Kloof Corner Ridge Hike from Kloof Corner, following the telephone wires that sit on the corner of the mountain up to the top of Table Mountain is an epic hike. It offers beautiful views of Lion’s Head, Cape Town City Bowl and Camps Bay and unique rock formations. But what makes it stand-out from any other hike that I have done, is the three sets of chains (about 7-10m) requiring a combination of pulling yourself up on the chain and rock climbing manoeuvres.

The first set of chains appears where Kloof Corner connects with the contour path and is only about 6-7m. I wasn’t used to pulling myself up by only the chain so I got a bit stuck on the first part where there were no footholds. The challenge was compounded by a woman standing randomly nearby who had taken off her hiking boots to connect with the ground (or something) giving me side-eye because I was not very chilled about it. Also, apparently you shouldn’t use your hiking buddy’s asthma pump half way through. But I was going to take all the help I could get. I was determined to prove that it’s sometimes okay to freak out about scary things as long as you can still get through it. Take that Ms. Barefoot.

One down, only two more chains to go but there was a lot of rapid ascent hiking in-between the chains. It was pretty tiring.

The second chain was definitely the most difficult to climb. There was a narrow crevice to place your foot against non-existent footholds (my foot kept on slipping off) or you could use your back, bumb, and even knee and then hoist yourself up using the chain. After trying to get up multiple times and falling (scraping myself badly in the process), I had to get a foot up from one of my hiking buddies, and it still took me a good while to get up to the top. Right at the top, I found myself stuck with both knees wedged in-between a ledge, unable to move and panic set in but fortunately two of my other hiking buddies were able to pull me up and out of that ledge. It took a village to get me up that mountain.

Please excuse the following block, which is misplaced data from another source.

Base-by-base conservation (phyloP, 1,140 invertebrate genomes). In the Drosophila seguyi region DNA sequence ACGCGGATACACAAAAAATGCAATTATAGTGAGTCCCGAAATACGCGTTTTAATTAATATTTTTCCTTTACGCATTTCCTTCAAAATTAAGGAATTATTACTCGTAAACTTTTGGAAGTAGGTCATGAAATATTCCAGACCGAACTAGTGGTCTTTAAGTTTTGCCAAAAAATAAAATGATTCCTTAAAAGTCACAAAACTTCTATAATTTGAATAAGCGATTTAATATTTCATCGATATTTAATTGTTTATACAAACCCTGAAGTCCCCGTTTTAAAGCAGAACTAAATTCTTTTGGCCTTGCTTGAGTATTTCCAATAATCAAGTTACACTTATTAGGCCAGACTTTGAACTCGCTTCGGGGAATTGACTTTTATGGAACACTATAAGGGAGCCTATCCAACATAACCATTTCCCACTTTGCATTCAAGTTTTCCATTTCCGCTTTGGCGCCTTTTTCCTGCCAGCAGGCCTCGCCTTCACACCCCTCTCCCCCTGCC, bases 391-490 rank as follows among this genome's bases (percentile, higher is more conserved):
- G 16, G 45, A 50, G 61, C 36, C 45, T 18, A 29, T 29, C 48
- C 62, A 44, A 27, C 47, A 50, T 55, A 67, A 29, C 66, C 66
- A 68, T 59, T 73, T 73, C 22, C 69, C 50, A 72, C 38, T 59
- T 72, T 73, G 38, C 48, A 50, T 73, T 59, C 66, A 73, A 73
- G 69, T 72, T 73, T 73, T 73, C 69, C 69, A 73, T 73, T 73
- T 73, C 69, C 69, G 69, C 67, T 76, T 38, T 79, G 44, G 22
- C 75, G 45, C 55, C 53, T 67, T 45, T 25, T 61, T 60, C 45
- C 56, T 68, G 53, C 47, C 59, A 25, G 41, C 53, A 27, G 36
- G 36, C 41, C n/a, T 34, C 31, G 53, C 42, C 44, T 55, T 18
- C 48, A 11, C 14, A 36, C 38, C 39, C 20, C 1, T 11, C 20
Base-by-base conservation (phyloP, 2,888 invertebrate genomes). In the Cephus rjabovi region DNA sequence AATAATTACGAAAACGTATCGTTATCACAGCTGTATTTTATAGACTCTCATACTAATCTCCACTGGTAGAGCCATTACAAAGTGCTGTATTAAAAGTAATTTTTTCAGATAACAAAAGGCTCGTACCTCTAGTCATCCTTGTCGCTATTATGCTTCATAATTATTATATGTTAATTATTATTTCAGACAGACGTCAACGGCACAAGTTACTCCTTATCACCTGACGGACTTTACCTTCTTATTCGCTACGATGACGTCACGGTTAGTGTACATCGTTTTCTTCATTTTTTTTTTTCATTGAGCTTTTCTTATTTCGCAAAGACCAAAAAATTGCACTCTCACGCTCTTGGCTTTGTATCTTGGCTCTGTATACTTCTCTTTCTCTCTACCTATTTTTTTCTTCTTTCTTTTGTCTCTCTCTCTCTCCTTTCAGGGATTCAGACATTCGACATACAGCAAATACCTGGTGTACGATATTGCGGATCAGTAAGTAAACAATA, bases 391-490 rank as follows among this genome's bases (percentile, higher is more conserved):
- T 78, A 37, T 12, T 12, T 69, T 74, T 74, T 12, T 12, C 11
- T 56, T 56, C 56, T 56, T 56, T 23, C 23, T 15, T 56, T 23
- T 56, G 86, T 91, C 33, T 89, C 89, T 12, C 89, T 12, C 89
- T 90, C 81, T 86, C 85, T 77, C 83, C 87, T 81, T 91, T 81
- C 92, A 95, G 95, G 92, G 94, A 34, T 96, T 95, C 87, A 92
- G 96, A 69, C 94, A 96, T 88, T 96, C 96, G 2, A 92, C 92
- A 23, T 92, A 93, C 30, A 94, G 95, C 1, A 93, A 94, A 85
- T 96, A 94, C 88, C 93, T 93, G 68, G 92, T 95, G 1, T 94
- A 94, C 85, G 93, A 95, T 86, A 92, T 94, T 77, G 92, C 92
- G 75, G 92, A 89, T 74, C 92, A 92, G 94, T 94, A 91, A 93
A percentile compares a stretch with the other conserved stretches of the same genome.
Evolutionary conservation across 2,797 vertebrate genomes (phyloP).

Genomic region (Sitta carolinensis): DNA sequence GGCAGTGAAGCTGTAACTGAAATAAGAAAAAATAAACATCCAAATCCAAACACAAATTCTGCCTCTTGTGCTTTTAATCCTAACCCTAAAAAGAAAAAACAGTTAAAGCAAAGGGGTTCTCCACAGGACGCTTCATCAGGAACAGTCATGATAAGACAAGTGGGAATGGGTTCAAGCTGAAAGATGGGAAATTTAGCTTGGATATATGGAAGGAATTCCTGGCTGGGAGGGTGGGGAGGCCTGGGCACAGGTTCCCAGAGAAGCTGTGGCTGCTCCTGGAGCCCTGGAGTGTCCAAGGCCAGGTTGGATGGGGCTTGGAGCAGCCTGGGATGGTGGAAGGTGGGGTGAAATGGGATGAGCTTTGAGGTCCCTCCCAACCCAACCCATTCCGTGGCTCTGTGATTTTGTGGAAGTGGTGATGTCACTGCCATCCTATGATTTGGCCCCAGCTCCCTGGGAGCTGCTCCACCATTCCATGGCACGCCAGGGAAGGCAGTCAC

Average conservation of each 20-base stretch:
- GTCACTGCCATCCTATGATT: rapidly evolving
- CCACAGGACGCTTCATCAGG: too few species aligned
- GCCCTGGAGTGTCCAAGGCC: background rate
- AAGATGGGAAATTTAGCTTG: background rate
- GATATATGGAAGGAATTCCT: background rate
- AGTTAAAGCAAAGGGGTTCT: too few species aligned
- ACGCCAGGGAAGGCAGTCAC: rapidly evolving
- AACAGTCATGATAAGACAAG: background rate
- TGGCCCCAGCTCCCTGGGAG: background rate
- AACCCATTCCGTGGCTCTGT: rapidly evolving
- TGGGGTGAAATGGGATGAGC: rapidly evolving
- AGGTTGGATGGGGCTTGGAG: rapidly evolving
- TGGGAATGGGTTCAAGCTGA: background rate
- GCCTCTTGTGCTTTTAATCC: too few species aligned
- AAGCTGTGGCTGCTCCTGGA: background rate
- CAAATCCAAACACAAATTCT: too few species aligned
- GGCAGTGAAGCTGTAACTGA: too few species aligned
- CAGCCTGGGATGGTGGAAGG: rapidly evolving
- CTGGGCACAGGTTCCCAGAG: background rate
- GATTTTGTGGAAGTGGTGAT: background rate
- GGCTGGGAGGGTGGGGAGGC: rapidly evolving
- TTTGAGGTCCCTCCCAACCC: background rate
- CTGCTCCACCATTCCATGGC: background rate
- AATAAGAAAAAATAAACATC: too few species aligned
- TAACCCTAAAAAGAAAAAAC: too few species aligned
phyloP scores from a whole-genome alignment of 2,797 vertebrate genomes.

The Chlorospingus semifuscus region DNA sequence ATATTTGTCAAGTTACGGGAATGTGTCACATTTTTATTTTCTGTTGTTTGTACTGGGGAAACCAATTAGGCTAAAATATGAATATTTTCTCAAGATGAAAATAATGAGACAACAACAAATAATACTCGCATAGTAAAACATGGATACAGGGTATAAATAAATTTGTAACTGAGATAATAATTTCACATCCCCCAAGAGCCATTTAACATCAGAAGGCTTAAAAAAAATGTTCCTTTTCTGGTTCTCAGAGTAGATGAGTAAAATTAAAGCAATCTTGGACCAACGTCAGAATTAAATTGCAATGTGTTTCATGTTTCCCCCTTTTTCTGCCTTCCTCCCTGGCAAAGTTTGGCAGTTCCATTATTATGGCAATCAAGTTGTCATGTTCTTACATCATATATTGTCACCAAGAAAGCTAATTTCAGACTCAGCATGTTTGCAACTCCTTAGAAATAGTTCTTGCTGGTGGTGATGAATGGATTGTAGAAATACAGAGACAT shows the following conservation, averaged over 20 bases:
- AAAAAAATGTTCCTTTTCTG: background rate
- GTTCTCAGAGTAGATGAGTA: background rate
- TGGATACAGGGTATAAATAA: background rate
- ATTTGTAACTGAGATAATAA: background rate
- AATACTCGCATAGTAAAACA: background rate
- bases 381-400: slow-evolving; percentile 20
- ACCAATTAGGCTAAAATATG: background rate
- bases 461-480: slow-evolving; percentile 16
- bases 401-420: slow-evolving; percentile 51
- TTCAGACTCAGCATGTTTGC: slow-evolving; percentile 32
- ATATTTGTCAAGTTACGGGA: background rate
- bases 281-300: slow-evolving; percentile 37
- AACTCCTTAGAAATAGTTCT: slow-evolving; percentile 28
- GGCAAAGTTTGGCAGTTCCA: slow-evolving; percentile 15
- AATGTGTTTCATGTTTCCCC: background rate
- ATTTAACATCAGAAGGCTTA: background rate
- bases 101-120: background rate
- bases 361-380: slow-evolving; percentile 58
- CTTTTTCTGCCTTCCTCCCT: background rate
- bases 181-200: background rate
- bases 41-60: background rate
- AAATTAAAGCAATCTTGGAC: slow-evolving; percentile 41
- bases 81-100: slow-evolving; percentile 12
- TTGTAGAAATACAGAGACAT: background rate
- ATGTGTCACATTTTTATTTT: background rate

The third chain involved going through a passage that was too narrow for our backpacks to also fit. Fortunately, we had a rope with a hook for our first hiker to get through to the top and pull our bags up so that we didn’t have to carry them. Getting through the passage involved standing on rocks that were wedged into the crack with nothing below them. Nothing but a sheer drop below. And once we were standing on these precarious rocks, we had to use the chain and the side of the rock to propel ourselves up.

My hiking buddies sailed through these chains like it was nothing. For me, it pushed my fear of heights to its absolute limit. There were one or two moments where I was terrified that I actually was going to fall and that would be that. I honestly could not have done it without my hiking buddies who were incredibly kind, supportive and patient. If your friends can be assholes at times, don’t do this hike with them.

But the thing is, I want to do it again. It’s a proper challenge for me. I want to get better at climbing those chains and keep on facing my fears.


  • The route is not well marked out for obvious reasons. There are no handy little yellow footprints painted on rocks like they have for many Table Mountain hikes. Go with some-one who is experienced and knows the route otherwise you will get lost.
  • Take a rope with a hook on it for the bags at the third set of chains.
  • You can pull out just before the second chain and go to India Venster which is easy-peasy in comparison. But after the second chain there is no turning back.
  • Do not do this if you have a fear of heights and are useless at rock climbing. I struggled but I had 4 people helping me.
  • Hike with a group of people. You need the help, morale and encouragement.


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